The Algonquian are one of the most populous and widespread North American native language groups, with tribes originally numbering in the hundreds. Today hundreds of thousands of individuals identify with various Algonquian peoples. Historically the peoples were prominent along the Atlantic Coast and into the interior along the St. Lawrence River and around the Great Lakes. This grouping consists of peoples who speak Algonquian languages.

Indigenous languages of the Americas are spoken by indigenous peoples from Alaska and Greenland to the southern tip of South America, encompassing the land masses that constitute the Americas. These indigenous languages consist of dozens of distinct language families, as well as many language isolates and unclassified languages.

Many proposals to group these into higher-level families have been made, such as in three macrofamilies of Eskimo–Aleut, Na-Dene, and Amerind. This scheme is rejected by nearly all specialists. According to UNESCO, most of the indigenous American languages in North America are critically endangered, and many are already extinct. The most widely spoken indigenous language is Southern Quechua, with about 6 to 7 million speakers, primarily in South America.

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Illinois ( ) is a state in the Midwestern United States. It is the 5th most populous and 25th most extensive state, and is often noted as a microcosm of the entire country. With Chicago in the northeast, small industrial cities and great agricultural productivity in central and northern Illinois, and natural resources like coal, timber, and petroleum in the south, Illinois has a diverse economic base and is a major transportation hub. The Port of Chicago connects the state to other global ports from the Great Lakes, via the Saint Lawrence Seaway, to the Atlantic Ocean; as well as the Great Lakes to the Mississippi River, via the Illinois River. For decades, O'Hare International Airport has been ranked as one of the world's busiest airports. Illinois has long had a reputation as a bellwether both in social and cultural terms and politics.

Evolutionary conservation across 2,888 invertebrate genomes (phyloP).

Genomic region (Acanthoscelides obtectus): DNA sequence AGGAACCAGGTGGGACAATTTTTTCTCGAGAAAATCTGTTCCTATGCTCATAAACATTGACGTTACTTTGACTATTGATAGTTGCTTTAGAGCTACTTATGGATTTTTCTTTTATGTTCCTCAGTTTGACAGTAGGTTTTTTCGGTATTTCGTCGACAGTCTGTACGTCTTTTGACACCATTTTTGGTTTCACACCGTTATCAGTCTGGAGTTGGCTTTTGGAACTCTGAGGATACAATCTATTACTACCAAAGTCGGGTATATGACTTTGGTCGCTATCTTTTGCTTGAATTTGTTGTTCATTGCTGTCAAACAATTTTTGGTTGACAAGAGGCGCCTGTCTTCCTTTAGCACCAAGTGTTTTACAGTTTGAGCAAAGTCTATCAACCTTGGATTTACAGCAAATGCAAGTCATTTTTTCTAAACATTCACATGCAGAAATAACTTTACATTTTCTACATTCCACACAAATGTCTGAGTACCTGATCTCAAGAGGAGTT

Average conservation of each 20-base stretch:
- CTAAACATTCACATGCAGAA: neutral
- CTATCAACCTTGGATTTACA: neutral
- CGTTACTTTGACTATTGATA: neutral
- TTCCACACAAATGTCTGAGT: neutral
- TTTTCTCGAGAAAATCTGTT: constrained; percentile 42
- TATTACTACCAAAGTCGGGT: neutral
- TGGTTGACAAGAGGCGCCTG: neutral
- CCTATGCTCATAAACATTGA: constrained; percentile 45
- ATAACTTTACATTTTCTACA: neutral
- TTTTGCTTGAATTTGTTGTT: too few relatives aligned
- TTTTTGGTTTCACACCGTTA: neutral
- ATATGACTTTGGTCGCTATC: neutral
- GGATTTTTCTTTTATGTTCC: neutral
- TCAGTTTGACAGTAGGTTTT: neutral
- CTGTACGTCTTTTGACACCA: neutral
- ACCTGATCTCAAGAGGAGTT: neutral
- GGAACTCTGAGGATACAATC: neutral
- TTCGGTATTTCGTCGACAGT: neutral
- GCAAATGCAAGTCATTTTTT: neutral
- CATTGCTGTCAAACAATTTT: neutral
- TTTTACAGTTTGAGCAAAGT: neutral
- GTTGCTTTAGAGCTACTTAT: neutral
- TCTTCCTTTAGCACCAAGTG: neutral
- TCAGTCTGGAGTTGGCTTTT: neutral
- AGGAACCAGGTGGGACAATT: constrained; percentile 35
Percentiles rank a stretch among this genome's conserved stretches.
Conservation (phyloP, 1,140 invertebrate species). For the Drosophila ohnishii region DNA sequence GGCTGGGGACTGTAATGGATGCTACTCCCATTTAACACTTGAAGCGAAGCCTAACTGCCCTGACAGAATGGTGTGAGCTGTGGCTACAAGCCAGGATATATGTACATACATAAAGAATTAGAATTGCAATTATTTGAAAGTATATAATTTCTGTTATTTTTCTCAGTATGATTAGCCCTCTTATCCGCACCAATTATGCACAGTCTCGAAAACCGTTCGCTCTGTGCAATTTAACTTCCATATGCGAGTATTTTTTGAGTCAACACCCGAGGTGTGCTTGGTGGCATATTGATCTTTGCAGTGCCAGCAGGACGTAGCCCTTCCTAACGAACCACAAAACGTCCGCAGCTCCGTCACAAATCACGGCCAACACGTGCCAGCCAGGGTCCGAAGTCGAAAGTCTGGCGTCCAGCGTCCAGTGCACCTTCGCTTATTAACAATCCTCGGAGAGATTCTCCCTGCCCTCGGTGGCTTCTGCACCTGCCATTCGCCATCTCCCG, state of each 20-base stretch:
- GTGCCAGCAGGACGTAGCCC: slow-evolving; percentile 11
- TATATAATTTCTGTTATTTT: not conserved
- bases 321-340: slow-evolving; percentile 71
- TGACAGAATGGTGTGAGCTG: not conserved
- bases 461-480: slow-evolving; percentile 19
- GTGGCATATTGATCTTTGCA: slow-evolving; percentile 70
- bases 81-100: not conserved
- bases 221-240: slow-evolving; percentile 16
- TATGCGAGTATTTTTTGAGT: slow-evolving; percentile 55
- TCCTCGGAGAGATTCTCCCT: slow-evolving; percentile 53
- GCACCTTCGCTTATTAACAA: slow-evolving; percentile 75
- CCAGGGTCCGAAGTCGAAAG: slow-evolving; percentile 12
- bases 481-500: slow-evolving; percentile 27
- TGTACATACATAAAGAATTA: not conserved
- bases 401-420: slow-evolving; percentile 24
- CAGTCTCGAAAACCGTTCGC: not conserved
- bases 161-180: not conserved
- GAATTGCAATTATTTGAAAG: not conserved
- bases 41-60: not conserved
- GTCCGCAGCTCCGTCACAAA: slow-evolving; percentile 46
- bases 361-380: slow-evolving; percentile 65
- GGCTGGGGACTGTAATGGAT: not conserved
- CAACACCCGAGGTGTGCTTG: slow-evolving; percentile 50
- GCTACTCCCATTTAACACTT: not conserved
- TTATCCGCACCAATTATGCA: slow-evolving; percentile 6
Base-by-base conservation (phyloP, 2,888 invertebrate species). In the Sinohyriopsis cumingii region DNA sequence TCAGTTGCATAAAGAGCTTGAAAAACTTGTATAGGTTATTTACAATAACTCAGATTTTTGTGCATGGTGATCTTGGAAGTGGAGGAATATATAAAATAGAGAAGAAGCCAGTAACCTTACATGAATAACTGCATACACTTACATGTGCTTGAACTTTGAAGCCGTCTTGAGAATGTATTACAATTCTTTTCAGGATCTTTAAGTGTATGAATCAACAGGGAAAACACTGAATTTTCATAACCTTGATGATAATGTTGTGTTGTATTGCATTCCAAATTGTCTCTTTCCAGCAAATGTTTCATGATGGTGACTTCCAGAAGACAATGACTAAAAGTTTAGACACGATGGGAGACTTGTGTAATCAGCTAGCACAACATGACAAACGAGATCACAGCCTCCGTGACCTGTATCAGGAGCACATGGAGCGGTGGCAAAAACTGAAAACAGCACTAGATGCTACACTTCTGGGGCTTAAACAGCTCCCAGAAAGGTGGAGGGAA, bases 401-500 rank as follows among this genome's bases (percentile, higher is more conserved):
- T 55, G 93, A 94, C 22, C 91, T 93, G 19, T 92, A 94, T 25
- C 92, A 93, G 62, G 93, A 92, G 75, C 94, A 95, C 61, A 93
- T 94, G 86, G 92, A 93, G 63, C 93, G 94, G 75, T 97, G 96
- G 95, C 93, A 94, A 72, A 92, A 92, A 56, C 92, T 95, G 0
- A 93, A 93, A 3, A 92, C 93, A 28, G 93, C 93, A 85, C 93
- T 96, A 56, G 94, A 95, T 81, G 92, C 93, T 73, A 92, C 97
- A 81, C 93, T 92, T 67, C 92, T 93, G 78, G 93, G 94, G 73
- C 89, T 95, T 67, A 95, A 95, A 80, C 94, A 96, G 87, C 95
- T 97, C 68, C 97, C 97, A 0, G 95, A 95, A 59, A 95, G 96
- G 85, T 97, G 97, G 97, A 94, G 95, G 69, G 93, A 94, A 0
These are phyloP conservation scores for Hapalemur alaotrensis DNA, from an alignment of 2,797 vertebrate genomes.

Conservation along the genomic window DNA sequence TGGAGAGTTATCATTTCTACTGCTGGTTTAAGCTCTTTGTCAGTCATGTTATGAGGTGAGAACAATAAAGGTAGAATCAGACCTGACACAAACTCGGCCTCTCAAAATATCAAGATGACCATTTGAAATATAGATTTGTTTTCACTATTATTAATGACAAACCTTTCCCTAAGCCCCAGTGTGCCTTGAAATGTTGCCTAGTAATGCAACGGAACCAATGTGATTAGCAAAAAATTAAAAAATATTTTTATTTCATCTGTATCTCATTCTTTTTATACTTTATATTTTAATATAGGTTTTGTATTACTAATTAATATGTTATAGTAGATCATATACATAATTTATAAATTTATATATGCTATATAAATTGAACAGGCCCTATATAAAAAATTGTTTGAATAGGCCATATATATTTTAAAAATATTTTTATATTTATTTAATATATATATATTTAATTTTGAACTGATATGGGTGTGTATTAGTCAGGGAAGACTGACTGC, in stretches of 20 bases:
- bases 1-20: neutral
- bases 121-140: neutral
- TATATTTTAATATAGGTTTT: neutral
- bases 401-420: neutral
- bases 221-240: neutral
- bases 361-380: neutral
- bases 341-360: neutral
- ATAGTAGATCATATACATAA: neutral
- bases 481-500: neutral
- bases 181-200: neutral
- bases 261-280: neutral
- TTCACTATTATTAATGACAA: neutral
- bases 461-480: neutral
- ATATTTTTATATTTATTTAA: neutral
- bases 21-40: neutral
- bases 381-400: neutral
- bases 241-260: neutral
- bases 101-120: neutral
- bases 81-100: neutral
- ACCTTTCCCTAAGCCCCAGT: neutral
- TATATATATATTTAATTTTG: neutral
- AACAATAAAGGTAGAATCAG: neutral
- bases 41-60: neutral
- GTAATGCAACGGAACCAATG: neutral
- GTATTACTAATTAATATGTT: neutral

Illinois ( ) is a state in the Midwestern United States. It is the 5th most populous and 25th most extensive state, and is often noted as a microcosm of the entire country. With Chicago in the northeast, small industrial cities and great agricultural productivity in central and northern Illinois, and natural resources like coal, timber, and petroleum in the south, Illinois has a diverse economic base and is a major transportation hub. The Port of Chicago connects the state to other global ports from the Great Lakes, via the Saint Lawrence Seaway, to the Atlantic Ocean; as well as the Great Lakes to the Mississippi River, via the Illinois River. For decades, O'Hare International Airport has been ranked as one of the world's busiest airports. Illinois has long had a reputation as a bellwether both in social and cultural terms and politics.

The Algonquian languages ( or ; also Algonkian) are a subfamily of Native American languages which includes most of the languages in the Algic language family. The name of the Algonquian language family is distinguished from the orthographically similar Algonquin dialect of the Ojibwe language, which is a member of the Algonquian language family. The term "Algonquin" has been suggested to derive from the Maliseet word elakómkwik (pronounced ), "they are our relatives/allies". A number of Algonquian languages have already become extinct.